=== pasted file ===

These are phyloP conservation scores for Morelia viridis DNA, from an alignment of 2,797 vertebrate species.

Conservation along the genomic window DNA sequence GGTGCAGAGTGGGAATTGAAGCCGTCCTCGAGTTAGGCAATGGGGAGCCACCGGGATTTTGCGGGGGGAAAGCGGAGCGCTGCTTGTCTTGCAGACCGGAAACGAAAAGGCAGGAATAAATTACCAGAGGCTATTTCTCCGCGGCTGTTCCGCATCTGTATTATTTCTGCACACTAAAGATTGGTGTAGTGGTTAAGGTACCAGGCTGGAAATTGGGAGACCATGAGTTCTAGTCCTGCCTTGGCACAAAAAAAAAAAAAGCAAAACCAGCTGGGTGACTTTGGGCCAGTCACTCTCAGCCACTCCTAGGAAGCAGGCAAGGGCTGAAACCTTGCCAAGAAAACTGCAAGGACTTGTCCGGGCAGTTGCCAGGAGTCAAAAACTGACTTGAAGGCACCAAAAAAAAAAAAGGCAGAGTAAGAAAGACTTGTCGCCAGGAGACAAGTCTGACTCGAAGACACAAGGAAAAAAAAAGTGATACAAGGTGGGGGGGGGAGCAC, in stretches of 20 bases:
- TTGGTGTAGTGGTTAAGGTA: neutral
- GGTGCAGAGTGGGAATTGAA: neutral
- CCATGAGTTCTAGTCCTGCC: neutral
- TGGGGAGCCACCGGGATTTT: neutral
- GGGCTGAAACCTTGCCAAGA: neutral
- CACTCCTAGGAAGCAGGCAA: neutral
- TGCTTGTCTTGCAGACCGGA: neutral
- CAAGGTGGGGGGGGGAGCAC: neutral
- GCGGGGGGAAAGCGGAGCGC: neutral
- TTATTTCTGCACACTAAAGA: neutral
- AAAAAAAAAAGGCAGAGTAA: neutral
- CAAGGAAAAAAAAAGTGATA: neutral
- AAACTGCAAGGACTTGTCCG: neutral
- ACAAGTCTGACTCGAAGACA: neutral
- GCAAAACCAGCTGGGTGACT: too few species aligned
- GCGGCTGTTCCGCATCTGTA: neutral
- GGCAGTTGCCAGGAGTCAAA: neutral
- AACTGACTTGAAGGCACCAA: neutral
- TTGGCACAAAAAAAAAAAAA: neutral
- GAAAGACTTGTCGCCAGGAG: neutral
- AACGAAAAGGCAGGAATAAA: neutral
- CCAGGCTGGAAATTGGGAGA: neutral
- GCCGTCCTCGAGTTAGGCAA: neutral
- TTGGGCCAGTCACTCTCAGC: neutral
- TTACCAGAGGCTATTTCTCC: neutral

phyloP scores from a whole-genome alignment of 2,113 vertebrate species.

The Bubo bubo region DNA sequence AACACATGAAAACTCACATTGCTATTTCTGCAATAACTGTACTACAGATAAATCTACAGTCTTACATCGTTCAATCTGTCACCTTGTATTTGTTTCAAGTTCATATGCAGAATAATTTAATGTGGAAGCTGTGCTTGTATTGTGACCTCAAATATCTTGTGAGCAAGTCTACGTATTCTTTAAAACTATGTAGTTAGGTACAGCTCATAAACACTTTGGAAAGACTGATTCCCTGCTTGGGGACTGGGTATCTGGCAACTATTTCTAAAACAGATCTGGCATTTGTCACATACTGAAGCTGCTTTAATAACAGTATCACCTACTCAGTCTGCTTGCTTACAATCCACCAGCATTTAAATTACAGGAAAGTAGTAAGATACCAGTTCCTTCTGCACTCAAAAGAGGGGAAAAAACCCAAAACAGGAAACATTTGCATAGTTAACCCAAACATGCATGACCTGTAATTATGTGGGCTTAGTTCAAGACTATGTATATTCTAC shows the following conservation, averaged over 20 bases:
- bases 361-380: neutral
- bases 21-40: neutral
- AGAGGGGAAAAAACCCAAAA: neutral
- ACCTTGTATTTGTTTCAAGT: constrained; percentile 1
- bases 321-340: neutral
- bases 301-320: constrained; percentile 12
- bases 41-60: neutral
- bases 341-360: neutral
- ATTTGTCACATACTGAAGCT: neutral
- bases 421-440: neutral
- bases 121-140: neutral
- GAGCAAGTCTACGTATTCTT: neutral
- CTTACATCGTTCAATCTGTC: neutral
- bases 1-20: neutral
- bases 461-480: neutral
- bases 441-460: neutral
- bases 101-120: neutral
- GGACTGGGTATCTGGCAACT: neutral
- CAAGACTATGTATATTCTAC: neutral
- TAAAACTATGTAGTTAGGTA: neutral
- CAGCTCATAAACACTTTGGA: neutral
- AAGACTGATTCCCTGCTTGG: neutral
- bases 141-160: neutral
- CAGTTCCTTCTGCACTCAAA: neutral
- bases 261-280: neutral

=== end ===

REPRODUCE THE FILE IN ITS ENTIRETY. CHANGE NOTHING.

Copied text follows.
These are phyloP conservation scores for Morelia viridis DNA, from an alignment of 2,797 vertebrate species.

Conservation along the genomic window DNA sequence GGTGCAGAGTGGGAATTGAAGCCGTCCTCGAGTTAGGCAATGGGGAGCCACCGGGATTTTGCGGGGGGAAAGCGGAGCGCTGCTTGTCTTGCAGACCGGAAACGAAAAGGCAGGAATAAATTACCAGAGGCTATTTCTCCGCGGCTGTTCCGCATCTGTATTATTTCTGCACACTAAAGATTGGTGTAGTGGTTAAGGTACCAGGCTGGAAATTGGGAGACCATGAGTTCTAGTCCTGCCTTGGCACAAAAAAAAAAAAAGCAAAACCAGCTGGGTGACTTTGGGCCAGTCACTCTCAGCCACTCCTAGGAAGCAGGCAAGGGCTGAAACCTTGCCAAGAAAACTGCAAGGACTTGTCCGGGCAGTTGCCAGGAGTCAAAAACTGACTTGAAGGCACCAAAAAAAAAAAAGGCAGAGTAAGAAAGACTTGTCGCCAGGAGACAAGTCTGACTCGAAGACACAAGGAAAAAAAAAGTGATACAAGGTGGGGGGGGGAGCAC, in stretches of 20 bases:
- TTGGTGTAGTGGTTAAGGTA: neutral
- GGTGCAGAGTGGGAATTGAA: neutral
- CCATGAGTTCTAGTCCTGCC: neutral
- TGGGGAGCCACCGGGATTTT: neutral
- GGGCTGAAACCTTGCCAAGA: neutral
- CACTCCTAGGAAGCAGGCAA: neutral
- TGCTTGTCTTGCAGACCGGA: neutral
- CAAGGTGGGGGGGGGAGCAC: neutral
- GCGGGGGGAAAGCGGAGCGC: neutral
- TTATTTCTGCACACTAAAGA: neutral
- AAAAAAAAAAGGCAGAGTAA: neutral
- CAAGGAAAAAAAAAGTGATA: neutral
- AAACTGCAAGGACTTGTCCG: neutral
- ACAAGTCTGACTCGAAGACA: neutral
- GCAAAACCAGCTGGGTGACT: too few species aligned
- GCGGCTGTTCCGCATCTGTA: neutral
- GGCAGTTGCCAGGAGTCAAA: neutral
- AACTGACTTGAAGGCACCAA: neutral
- TTGGCACAAAAAAAAAAAAA: neutral
- GAAAGACTTGTCGCCAGGAG: neutral
- AACGAAAAGGCAGGAATAAA: neutral
- CCAGGCTGGAAATTGGGAGA: neutral
- GCCGTCCTCGAGTTAGGCAA: neutral
- TTGGGCCAGTCACTCTCAGC: neutral
- TTACCAGAGGCTATTTCTCC: neutral

phyloP scores from a whole-genome alignment of 2,113 vertebrate species.

The Bubo bubo region DNA sequence AACACATGAAAACTCACATTGCTATTTCTGCAATAACTGTACTACAGATAAATCTACAGTCTTACATCGTTCAATCTGTCACCTTGTATTTGTTTCAAGTTCATATGCAGAATAATTTAATGTGGAAGCTGTGCTTGTATTGTGACCTCAAATATCTTGTGAGCAAGTCTACGTATTCTTTAAAACTATGTAGTTAGGTACAGCTCATAAACACTTTGGAAAGACTGATTCCCTGCTTGGGGACTGGGTATCTGGCAACTATTTCTAAAACAGATCTGGCATTTGTCACATACTGAAGCTGCTTTAATAACAGTATCACCTACTCAGTCTGCTTGCTTACAATCCACCAGCATTTAAATTACAGGAAAGTAGTAAGATACCAGTTCCTTCTGCACTCAAAAGAGGGGAAAAAACCCAAAACAGGAAACATTTGCATAGTTAACCCAAACATGCATGACCTGTAATTATGTGGGCTTAGTTCAAGACTATGTATATTCTAC shows the following conservation, averaged over 20 bases:
- bases 361-380: neutral
- bases 21-40: neutral
- AGAGGGGAAAAAACCCAAAA: neutral
- ACCTTGTATTTGTTTCAAGT: constrained; percentile 1
- bases 321-340: neutral
- bases 301-320: constrained; percentile 12
- bases 41-60: neutral
- bases 341-360: neutral
- ATTTGTCACATACTGAAGCT: neutral
- bases 421-440: neutral
- bases 121-140: neutral
- GAGCAAGTCTACGTATTCTT: neutral
- CTTACATCGTTCAATCTGTC: neutral
- bases 1-20: neutral
- bases 461-480: neutral
- bases 441-460: neutral
- bases 101-120: neutral
- GGACTGGGTATCTGGCAACT: neutral
- CAAGACTATGTATATTCTAC: neutral
- TAAAACTATGTAGTTAGGTA: neutral
- CAGCTCATAAACACTTTGGA: neutral
- AAGACTGATTCCCTGCTTGG: neutral
- bases 141-160: neutral
- CAGTTCCTTCTGCACTCAAA: neutral
- bases 261-280: neutral